But, I am adapting to So Cal and now Deanna, Al and Anna are moving back here this summer, so I will have more reinforcements on my posse, LOL!

              You are a dear, Robin. Geoff and I are exactly the same age — four months apart and that has made things easier. Keep looking! Whoever lands you will have hit the jackpot. ❤

              Liked by 1 person

            • I take your thoughts on life and politics to heart, knowing you are open and straight forward, Beth. The age difference may or may not work out with someone I am starting to like and I may just do things together but not get attached. 🙂
              I am at my Mom’s with one grandie, Micah. Getting ready to try and get caught up with loose ends. Enjoy the Memorial Day weekend, Beth and Geoff. ❤

              Liked by 1 person

  2. Once again, loved the pictures. I live in a catty, constantly complaining, over priced neighbourhood. Thankfully I live on one of the lower priced blocks. It has saved me from having to deal with the close minded, neighbourhood membership holding, daycare co-op (great way to keep “outsiders” out), life is so hard despite having a nanny and housekeeper, save the dying trees community members.

    I love the physical location of my neighbourhood and that’s why I live there. Great for walking, hiking, biking, and cross country skiing. Reading the monthly neighbhourhood newsletter is more than enough for me.

    When I saw the title of your post, I thought it said, “Ox Tale Soup”. I was excited to read what you had to say about one of my favourite soups :D. Silly me!


    • You made my day, Mark! One of my SILs recently said I should consider myself a Californian, having lived here almost half my life. I immediately informed her:

      Once a New Yorker, ALWAYS a New Yorker, right?

      And, an Upstater, too. I am both, a down and upstate NY gal. Forever.



      • Indeed, Beth. That’s how I feel. Born in Brooklyn, raised on Long Island, adult years lived in Syracuse. Down and upstater, both. It can and is done, we prove. On the flip side, my dear wife Karen, born in LA, high school in San Diego, 30 years in Syracuse, and still feeling the tides of California. And that’s equally proper. ❤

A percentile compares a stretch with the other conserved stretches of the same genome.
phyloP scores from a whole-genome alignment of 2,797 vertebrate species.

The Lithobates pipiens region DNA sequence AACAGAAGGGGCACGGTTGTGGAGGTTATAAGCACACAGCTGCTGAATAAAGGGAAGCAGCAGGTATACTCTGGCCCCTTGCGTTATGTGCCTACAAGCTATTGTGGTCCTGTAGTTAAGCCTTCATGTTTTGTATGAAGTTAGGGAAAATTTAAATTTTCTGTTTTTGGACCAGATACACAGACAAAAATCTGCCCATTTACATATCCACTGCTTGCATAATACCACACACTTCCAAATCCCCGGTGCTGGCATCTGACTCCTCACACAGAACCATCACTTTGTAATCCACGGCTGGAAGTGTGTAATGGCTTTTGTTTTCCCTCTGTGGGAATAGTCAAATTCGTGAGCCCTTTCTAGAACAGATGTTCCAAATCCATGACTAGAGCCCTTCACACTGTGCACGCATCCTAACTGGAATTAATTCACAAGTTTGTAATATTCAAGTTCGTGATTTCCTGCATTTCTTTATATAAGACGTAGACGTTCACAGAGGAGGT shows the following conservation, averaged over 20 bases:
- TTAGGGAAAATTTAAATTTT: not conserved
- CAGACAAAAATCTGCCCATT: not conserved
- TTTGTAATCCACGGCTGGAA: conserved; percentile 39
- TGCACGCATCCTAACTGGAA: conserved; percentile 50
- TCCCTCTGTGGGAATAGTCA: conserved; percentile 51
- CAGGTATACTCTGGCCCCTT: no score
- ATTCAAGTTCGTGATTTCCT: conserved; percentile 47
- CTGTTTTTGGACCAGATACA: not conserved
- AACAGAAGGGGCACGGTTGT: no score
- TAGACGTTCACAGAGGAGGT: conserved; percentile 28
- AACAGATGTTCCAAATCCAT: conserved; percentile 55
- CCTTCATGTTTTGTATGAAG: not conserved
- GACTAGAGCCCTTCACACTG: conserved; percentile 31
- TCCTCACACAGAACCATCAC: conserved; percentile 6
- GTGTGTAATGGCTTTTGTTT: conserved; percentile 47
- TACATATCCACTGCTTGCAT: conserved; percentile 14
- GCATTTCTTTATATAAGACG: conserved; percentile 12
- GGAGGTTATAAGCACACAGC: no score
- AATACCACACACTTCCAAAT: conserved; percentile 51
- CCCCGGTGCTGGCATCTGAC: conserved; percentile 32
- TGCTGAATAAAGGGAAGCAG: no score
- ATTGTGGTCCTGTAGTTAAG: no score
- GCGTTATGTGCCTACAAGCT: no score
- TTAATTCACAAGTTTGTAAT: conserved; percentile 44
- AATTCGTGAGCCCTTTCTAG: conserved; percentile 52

Liked by 1 person

        • I was born in Brooklyn, too! My parents were born and raised in Jamaica, Queens (Trump neighbors, lol) and Lawrence, Long Island. My Grandfather was born and raised on Staten Island. My Dad had family in Syracuse so we spent time there my whole childhood, even though we lived in Manhattan and at the Jersey Shore. Then, of course, I went to school in Ithaca and Manhattan after that. So, that is just too strong a heritage to toss aside for any other place. Your wife is like my husband, but he did go to school back East and work in NYC, so we can share an understanding of that life together.

          What a coincidence Mark!! ❤


  3. Well, I love saving dying trees :-D, but these are also my sentiments, exactly, JM!

    I picked our neighborhood because it is at the top edge of Los Angeles county and on the road to Northern California (at least in my mind, hee hee). I might have done a bit more sleuthing and picked Ventura instead. Ah well. Some day.

    Meanwhile, I am increasingly leery of social media. I have run into some really problematic people who are apparently on a hair’s trigger for anger and could use some therapy. But that is not my role when I am on social sites. I try to be understanding, but life is too short to have mean or volatile or smart alecky people to deal with on what is supposed to be a pleasant place to interact with like-minded souls.

    As for ox-tail soup, I am a vegan!! LOL!! But I picked the title deliberately so I am glad you got my little play on words.

    Thank you JM for reading and commenting. I like your posts too but cannot comment, so I appreciate it when you stop by and give me a chance to thank you for all of it, here.


  4. Man…is that one cultivated landscape!!! I’m ambivalent about it–part of me likes it, nice and clean. Part of me says: no way. I love your erudite meanderings, and your photos are simply awesome in this post, again!
    Tell me this: do all NYers eat hot dogs from street vendors like they do in movies?
    I’ve only seen the first season of The Borgias, but LOVE it!

    Liked by 1 person

    • Funny you should say cultivated. That is exactly the right word for Oxnard: it’s all very old berry farms, acres and acres of them. Where I live, a bit east in Valencia, it is downright manicured and monotonous.

      Compared to where you have been going lately and the vivid way you bring us all along in both pictures and prose, I truly appreciate your reading this!

      It reminds me of when I was in school and my roommate went off to a semester in Florence and was sending back letters of the art and history and exotica of that ancient and rich culture, and my letters back were my dilemma of how to keep my underwear straight and stacked by color in the small drawer in the room we shared at the sorority. I felt so sophomoric and provincial by comparison. 🙂

      Yes, NYers eat those hot dogs (not I, of course) but I don’t think you would see, for example, Gloria Vanderbilt and her crowd doing that. Even my parents won’t touch those things and rightly so, as it is impossible to keep those carts sterile!

      Yes, yes to the Borgias. I ran right out and bought a 500 page, micro-font book on them too. What a fascinating family, misunderstood, living in my favorite time period.


      Liked by 1 person

  5. Pingback: NaPoWriMo – Day 15 – “A Second Shot at Redemption” – A Poetic Duet by TooFullToWrite & A Shade Of Pen | toofulltowrite (I've started so I'll finish)